Totally Enormous Extinct Dinosaurs may have a couple of female dancers onstage for Stronger, but he is undoubtedly still the star of the show, peacock-style plumage shooting out the lapel of his multicoloured jacket.
TEED (aka Orlando Higginbottom, which is just about as memorable) provided breathy lead vocals when not tweaking the flow of the set's beguiling electro house via an array of equipment. Within the Golden Voice Arena the beginning felt like a hypno-ambient soundtrack to the early hours, a world away from the Sunday afternoon still carrying on outside.
Garden followed, recognisable to a larger audience thanks to its use on a mobile phone advert (with his onstage collaborator providing sweet female backing vocals), the alluring sub bass and bewitching beats that followed helping amass ever more of a crowd. "This is a special day because my album's coming out tomorrow, so it's my album party," Higginbottom explained, before belting out a pumping track with clattering percussion ringing over the top, the booming Blood Pressure ratcheting the danceability scale up several notches.
The fusion of his vocals to dynamic electro house on the likes of Tapes & Money brings to mind Tiga, which is no bad thing at all, the crowd swelling and becoming ever more appreciative as his allotted stage time arrived. (He's been shifted forward to accommodate an extra set by The View, many of whose fans were unable to catch them in the Clash Arena the previous day.)
There was plenty enough to provide a singalong for Household Goods’s vocal line, before it broke into a suitably euphoric chorus synth hook. "Best festival crowd of the summer so far," said Higginbottom at the end, which sounded meant as a compliment – even if chilly conditions outside has made it feel like summer hasn’t even started yet.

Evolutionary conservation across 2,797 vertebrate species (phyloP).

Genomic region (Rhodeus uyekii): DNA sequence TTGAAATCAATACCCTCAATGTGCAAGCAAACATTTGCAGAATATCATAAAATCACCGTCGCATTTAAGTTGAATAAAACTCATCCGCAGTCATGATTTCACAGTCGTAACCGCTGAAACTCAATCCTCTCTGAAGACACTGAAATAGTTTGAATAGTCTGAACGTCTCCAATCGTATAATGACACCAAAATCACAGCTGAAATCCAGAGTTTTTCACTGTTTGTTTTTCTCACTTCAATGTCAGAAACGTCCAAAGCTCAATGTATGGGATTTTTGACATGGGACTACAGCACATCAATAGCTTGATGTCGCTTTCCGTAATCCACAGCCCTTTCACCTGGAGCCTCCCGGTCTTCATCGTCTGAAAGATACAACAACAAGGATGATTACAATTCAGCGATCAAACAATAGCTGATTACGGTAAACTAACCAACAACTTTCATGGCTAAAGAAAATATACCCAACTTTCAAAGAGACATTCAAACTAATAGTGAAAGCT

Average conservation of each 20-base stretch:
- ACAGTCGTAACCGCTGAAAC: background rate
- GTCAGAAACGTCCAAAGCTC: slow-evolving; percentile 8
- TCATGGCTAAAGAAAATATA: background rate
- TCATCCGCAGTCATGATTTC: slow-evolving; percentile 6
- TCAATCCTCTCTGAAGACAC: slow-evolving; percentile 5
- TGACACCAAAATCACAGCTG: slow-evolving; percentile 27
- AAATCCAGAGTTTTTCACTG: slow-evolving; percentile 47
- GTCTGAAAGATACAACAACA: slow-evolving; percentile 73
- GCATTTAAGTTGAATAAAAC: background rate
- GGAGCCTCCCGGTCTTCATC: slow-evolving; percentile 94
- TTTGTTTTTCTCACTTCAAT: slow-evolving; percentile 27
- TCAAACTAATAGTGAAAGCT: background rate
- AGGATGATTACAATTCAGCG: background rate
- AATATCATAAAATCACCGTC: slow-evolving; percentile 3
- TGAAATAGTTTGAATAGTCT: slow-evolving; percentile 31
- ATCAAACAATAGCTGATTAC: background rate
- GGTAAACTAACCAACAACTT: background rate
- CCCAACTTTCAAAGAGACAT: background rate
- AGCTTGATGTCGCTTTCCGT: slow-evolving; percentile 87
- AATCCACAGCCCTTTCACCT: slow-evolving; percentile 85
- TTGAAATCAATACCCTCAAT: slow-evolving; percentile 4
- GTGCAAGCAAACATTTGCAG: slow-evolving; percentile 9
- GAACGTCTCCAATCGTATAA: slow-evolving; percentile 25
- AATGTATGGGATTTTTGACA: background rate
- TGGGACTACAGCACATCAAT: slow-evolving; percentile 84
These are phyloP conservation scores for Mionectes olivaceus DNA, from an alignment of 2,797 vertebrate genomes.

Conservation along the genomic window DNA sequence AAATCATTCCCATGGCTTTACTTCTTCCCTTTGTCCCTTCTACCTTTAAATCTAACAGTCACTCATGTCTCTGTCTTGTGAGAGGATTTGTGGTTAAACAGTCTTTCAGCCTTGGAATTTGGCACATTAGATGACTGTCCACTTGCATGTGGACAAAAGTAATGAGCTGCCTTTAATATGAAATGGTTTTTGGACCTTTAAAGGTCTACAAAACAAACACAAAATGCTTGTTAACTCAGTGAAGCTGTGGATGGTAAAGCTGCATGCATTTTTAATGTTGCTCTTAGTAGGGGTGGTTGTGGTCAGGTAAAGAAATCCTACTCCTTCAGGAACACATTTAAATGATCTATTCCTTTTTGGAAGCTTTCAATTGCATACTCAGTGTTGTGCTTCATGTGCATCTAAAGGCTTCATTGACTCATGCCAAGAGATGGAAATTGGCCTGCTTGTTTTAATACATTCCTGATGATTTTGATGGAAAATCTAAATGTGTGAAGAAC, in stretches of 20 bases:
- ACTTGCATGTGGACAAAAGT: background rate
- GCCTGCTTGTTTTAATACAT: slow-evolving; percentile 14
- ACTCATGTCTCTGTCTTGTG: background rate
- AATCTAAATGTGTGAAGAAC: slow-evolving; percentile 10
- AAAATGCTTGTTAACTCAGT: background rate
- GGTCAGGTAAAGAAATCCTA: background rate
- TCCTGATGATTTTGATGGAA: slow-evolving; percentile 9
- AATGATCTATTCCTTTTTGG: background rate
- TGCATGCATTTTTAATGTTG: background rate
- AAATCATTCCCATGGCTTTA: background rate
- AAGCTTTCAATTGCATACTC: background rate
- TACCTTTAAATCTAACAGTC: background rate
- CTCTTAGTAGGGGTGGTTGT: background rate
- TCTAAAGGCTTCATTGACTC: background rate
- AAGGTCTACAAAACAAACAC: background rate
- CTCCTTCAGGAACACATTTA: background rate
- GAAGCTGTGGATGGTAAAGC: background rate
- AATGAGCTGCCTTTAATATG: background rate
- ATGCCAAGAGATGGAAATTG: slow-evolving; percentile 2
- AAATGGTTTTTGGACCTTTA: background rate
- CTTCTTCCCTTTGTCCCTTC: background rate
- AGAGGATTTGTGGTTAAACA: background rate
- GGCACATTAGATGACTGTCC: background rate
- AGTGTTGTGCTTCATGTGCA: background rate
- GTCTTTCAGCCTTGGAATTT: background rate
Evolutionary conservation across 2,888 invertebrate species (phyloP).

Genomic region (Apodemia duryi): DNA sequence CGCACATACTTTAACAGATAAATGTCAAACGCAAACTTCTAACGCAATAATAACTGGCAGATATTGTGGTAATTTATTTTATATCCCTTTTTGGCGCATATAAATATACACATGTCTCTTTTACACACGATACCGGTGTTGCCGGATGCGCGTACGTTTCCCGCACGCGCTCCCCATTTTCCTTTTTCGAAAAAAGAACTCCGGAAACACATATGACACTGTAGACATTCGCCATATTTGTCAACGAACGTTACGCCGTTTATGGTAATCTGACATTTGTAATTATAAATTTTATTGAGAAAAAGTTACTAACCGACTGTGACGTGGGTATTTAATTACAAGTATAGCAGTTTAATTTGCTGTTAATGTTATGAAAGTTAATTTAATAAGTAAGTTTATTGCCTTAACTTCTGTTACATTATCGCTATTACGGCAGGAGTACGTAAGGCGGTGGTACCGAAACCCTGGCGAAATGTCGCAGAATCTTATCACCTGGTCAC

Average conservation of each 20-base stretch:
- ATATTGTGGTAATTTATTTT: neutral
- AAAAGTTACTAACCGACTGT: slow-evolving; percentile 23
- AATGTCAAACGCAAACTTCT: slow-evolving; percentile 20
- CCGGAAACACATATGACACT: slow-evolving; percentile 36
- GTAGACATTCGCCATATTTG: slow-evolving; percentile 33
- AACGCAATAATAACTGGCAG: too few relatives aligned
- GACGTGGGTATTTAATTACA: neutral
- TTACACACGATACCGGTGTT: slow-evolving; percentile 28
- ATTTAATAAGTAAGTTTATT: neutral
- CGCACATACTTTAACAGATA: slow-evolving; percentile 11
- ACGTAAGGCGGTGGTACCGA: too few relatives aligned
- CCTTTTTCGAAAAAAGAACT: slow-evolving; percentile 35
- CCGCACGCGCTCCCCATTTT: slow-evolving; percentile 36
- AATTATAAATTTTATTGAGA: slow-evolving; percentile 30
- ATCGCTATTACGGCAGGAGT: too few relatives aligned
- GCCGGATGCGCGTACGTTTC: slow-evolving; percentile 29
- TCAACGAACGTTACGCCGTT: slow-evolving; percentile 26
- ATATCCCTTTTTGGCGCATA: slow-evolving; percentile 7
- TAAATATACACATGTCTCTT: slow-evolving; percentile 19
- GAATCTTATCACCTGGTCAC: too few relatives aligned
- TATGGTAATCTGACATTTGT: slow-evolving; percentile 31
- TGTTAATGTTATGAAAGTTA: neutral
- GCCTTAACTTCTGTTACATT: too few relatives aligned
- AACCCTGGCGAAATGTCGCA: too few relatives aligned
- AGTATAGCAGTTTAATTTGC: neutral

Meanwhile Glasgow's Errors are (electro)rocking splendidly in the Clash Tent, the trio attacking an epic Pleasure Palaces with commendable vigour, drummer James Hamilton in particular thrashing away at his kit to lend the single from this year's Have Some Faith In Magic some added thrust.
Their buzzing electronic instrumentation (along with some electric guitar) twisted and wrapped itself around ever more danceable rhythms, the massive synth-bass lines underpinning most of their tracks also doing a good job.
"We've got a couple of tunes to play, then you can go do whatever you want," advised Steev Livingstone helpfully, before he took on guitar/electronic duties for a retooled but still mesmerising Mr Milk. After that Errors ended with a soothing Holus-Bolus, the crowd then left confused, alone and with nothing left to do other than contemplate their own fate.